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ORIGINAL RESEARCH article

Front. Earth Sci., 08 June 2021
Sec. Volcanology
Volume 9 - 2021 | https://doi.org/10.3389/feart.2021.680051

Constructive and Destructive Processes During the 2018–2019 Eruption Episode at Shiveluch Volcano, Kamchatka, Studied From Satellite and Aerial Data

www.frontiersin.orgAlina V. Shevchenko1,2* www.frontiersin.orgViktor N. Dvigalo2 www.frontiersin.orgEdgar U. Zorn1 www.frontiersin.orgMagdalena S. Vassileva1,3 www.frontiersin.orgFrancesco Massimetti1,4 www.frontiersin.orgThomas R. Walter1 www.frontiersin.orgIlya Yu. Svirid2 www.frontiersin.orgSergey A. Chirkov2 www.frontiersin.orgAlexey Yu. Ozerov2 www.frontiersin.orgValery A. Tsvetkov2 www.frontiersin.orgIlya A. Borisov2
  • 1German Research Centre for Geosciences GFZ, Potsdam, Germany
  • 2Institute of Volcanology and Seismology FEB RAS, Petropavlovsk-Kamchatsky, Russia
  • 3Institute of Photogrammetry and GeoInformation, Leibniz University Hannover, Hannover, Germany
  • 4Department of Earth Sciences, University of Turin, Turin, Italy

Dome-building volcanoes often develop by intrusion and extrusion, recurrent destabilization and sector collapses, and renewed volcanic growth inside the collapse embayment. However, details of the structural architecture affiliated with renewed volcanic activity and the influences of regional structures remain poorly understood. Here, we analyze the recent activity of Shiveluch volcano, Kamchatka Peninsula, characterized by repeated episodes of lava dome growth and destruction due to large explosions and gravity-driven collapses. We collect and process a multisensor dataset comprising high-resolution optical (aerial and tri-stereo Pleiades satellite), radar (TerraSAR-X and TanDEM-X satellites), and thermal (aerial and MODIS, Sentinel-2, and Landsat 8 satellites) data. We investigate the evolution of the 2018–2019 eruption episode and evaluate the morphological and structural changes that led to the August 29, 2019 explosive eruption and partial dome collapse. Our results show that a new massive lava lobe gradually extruded onto the SW flank of the dome, concurrent with magmatic intrusion into the eastern dome sector, adding 0.15 km3 to the lava dome complex. As the amphitheater infilled, new eruption craters emerged along a SW-NE alignment close to the amphitheater rim. Then, the large August 29, 2019 explosive eruption occurred, followed by partial dome collapse, which was initially directed away from this SW-NE trend. The eruption and collapse removed 0.11 km3 of the dome edifice and led to the formation of a new central SW-NE-elongated crater with dimensions of 430 m × 490 m, a collapse scar at the eastern part of the dome, and pyroclastic density currents that traveled ∼12 km downslope. This work sheds light on the structural architecture dominated by a SW-NE lineament and the complex interplay of volcano constructive and destructive processes. We develop a conceptual model emphasizing the relevance of structural trends, namely, 1) a SW-NE-oriented (possibly regional) structure and 2) the infilled amphitheater and its decollement surface, both of which are vital for understanding the directions of growth and collapse and for assessing the potential hazards at both Shiveluch and dome-building volcanoes elsewhere.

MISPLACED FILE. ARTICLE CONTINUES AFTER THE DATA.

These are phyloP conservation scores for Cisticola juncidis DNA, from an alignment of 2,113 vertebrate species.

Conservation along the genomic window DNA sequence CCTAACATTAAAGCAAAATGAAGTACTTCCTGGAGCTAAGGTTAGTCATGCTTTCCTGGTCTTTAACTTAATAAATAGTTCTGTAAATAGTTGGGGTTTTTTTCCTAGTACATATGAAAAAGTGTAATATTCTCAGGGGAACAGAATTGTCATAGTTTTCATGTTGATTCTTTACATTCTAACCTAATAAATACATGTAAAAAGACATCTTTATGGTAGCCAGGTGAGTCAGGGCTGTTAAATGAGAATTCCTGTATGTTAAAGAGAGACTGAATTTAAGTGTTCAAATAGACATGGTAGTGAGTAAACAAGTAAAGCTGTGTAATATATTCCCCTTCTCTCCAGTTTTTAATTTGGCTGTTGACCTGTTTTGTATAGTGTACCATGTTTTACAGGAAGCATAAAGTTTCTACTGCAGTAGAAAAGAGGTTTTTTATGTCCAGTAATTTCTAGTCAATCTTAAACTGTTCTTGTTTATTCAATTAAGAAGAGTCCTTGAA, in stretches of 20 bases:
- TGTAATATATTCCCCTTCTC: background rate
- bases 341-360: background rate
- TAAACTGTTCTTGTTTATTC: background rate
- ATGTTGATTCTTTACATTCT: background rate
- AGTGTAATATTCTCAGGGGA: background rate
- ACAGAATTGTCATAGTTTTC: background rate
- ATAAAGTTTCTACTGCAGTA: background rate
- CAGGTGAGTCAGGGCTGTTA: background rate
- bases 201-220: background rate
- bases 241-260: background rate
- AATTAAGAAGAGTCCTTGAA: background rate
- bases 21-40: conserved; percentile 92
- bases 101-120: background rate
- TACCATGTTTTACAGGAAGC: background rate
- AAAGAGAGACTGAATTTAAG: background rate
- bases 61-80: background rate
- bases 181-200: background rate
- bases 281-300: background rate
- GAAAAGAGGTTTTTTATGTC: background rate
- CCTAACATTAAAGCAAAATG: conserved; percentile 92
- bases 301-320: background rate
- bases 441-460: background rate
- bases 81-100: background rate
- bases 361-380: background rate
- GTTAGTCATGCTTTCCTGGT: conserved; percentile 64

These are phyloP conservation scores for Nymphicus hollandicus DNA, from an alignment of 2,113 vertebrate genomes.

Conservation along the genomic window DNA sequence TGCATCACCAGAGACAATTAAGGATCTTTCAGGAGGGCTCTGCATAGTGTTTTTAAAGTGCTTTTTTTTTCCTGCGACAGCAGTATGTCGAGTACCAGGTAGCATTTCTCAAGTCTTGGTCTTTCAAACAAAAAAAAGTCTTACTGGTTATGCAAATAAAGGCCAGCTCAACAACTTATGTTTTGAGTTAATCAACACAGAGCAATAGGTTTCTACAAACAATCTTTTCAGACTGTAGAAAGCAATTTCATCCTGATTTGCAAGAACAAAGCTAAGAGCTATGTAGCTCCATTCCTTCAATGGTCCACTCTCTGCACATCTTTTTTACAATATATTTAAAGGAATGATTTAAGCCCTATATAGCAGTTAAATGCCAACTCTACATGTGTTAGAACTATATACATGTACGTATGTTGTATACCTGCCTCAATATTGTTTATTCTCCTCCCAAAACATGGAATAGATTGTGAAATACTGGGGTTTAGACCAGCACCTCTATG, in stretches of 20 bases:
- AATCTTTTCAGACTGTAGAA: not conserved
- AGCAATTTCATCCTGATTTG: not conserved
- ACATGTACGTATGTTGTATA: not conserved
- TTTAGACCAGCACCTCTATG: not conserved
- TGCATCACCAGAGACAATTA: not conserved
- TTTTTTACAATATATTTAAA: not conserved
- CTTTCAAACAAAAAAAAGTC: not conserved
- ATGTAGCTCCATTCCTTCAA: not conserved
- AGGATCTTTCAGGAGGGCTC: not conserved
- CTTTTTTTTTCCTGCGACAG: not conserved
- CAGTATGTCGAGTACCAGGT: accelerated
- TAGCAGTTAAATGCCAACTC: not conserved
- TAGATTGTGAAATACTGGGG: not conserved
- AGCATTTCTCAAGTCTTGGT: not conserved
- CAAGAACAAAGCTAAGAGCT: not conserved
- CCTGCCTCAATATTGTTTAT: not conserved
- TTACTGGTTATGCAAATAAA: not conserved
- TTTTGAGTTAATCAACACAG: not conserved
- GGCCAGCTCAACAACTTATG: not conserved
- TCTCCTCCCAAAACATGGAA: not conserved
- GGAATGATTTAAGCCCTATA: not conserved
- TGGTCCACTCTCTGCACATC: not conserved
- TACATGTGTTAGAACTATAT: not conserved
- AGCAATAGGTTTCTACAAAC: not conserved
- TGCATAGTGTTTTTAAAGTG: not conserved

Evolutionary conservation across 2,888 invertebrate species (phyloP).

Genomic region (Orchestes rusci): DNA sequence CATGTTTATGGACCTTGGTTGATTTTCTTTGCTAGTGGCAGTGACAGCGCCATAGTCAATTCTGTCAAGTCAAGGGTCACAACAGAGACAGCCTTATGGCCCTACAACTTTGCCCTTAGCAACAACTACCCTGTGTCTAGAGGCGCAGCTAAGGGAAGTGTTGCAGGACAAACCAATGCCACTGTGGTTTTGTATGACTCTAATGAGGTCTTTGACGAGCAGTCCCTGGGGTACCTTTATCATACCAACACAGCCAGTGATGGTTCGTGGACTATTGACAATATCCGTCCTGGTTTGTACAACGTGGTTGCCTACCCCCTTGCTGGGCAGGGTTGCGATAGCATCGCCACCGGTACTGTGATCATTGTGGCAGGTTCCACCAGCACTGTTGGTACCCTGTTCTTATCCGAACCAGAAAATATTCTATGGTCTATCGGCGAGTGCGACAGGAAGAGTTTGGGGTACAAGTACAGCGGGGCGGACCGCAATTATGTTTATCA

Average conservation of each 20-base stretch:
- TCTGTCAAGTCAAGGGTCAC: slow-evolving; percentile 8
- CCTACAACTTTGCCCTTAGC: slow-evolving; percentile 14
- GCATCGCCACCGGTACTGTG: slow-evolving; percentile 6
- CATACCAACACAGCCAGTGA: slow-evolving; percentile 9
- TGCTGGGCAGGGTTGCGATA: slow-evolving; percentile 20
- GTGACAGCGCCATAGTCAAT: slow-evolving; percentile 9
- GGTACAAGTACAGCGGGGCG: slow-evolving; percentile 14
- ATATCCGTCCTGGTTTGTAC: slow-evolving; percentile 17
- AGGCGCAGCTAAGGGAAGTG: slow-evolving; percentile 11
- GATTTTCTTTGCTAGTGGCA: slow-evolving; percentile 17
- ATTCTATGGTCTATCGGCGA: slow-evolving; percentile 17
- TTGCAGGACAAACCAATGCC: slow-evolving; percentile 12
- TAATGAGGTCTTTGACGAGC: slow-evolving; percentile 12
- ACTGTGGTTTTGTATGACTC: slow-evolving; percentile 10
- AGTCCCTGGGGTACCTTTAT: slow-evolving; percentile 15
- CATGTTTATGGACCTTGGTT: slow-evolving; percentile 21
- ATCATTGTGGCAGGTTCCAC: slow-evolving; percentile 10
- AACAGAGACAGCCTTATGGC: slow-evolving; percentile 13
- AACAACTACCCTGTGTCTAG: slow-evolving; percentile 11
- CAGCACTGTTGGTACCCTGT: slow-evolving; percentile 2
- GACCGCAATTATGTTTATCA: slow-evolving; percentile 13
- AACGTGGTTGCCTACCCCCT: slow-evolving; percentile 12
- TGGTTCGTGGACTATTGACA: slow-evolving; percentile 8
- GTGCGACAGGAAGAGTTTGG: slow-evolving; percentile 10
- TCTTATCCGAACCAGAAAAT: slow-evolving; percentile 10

Introduction

Volcanic edifices develop as a result of interactions between volcano growth and mass wasting - constructive and destructive processes, respectively. A volcano is constructed as a result of the deposition of lava flows, lava domes, cinder- or stratocones, shallow magma intrusions, among others. Volcanoes are destroyed again by the formation of craters, collapse scars, landslides, and calderas. Important volcano architectures comprising detachment surfaces, fault zones, and lithological contrasts evolve in association with these activities, and these structures may control the future evolution of a volcano and its magma pathways (Gudmundsson, 2020).

The constructive and destructive dynamics of volcanoes have been analyzed for various volcano types and are particularly dramatic at dome-building volcanoes. Some volcanoes are constructed through the accumulation of viscous lava, resulting in the formation of lava domes; examples include Mount St. Helens, United States (Swanson and Holcomb, 1990), Bezymianny, Russia (Gorshkov and Bogoyavlenskaya, 1965), Unzen, Japan (Nakada et al., 1999), and Popocatépetl, Mexico (Gómez-Vazquez et al., 2016). In contrast, if the lavas have a lower viscosity, they do not lead to the formation of steep domes but rather tend to flow over long distances, thereby forming thick and massive coulees, as those at Merapi, Indonesia (Walter et al., 2013), and Kizimen, Russia (Dvigalo et al., 2013). Lava domes can grow endogenously by the intrusion of new material into their bodies or exogenously by the extrusion of separate lava lobes onto their surfaces through cracks or vents (Williams and McBirney, 1979; Hale et al., 2009). The accumulation of coherent volcaniclastic deposits together with unconsolidated ejecta results in the growth of dome-building volcanoes and the formation of composite volcanoes (Karátson et al., 2010), where the transition from a lava dome to a stratovolcano can be observed (Shevchenko et al., 2020). On the other hand, volcanoes are destroyed by explosive eruptions that produce craters and excavate part of the edifice. For example, a large explosion at Bezymianny in 2006 produced a summit crater in the center of the dome (Girina, 2013; Shevchenko et al., 2020). Additionally, subsidence in the summit areas of active volcanoes results in the formation of collapse calderas (Geshi et al., 2002) or in the deepening of already existing depressions (Walker, 1984), and these features may be obscured in the future by growing lava domes (Tatsumi et al., 2018). Furthermore, sector collapses can destroy large parts of a volcanic edifice (Watt, 2019). For instance, the catastrophic sector collapses that occurred at Bezymianny in 1956 (Gorshkov, 1959; Belousov and Belousova, 1998), at Mount St. Helens in 1980 (Lipman and Mullineaux, 1981) and at Anak Krakatau, Indonesia, in 2018 (Walter et al., 2019) resulted in the formation of large and wide-open collapse amphitheaters that span 0.5–2 km in width; in contrast, smaller-scale partial dome collapses, e.g., those that occurred at Soufriere Hills, Montserrat, in 1997 (Voight et al., 2002) and 2010 (Stinton et al., 2014) and at Merapi, Indonesia, in 2006 (Ratdomopurbo et al., 2013), produce narrower collapse scars and are more common.